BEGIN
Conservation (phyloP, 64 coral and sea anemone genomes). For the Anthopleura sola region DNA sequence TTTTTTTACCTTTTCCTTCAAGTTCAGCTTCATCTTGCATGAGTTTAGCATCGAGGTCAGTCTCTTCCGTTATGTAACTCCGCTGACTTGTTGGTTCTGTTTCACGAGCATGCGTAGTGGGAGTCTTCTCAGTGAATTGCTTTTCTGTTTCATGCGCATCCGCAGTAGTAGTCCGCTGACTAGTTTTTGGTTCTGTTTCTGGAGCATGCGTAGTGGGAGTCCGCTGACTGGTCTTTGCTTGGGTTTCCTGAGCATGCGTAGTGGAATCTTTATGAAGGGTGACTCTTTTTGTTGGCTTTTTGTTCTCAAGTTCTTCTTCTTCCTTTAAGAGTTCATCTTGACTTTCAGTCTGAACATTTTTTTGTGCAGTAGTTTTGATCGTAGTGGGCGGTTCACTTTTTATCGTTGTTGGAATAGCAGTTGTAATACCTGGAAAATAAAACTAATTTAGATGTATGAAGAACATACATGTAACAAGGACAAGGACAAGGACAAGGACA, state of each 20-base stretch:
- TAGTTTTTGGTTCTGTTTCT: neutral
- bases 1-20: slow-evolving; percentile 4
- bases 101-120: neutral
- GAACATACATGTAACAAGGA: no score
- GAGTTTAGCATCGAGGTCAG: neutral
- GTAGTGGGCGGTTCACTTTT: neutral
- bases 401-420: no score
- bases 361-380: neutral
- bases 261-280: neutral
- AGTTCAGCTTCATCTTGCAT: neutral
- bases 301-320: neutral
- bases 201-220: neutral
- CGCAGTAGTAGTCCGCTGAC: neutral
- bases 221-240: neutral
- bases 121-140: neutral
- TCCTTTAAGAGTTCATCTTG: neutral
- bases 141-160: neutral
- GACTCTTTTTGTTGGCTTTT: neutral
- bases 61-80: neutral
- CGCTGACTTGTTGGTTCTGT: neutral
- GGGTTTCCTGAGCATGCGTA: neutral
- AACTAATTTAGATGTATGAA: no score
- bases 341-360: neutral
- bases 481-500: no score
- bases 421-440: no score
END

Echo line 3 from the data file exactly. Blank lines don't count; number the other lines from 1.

- bases 1-20: slow-evolving; percentile 4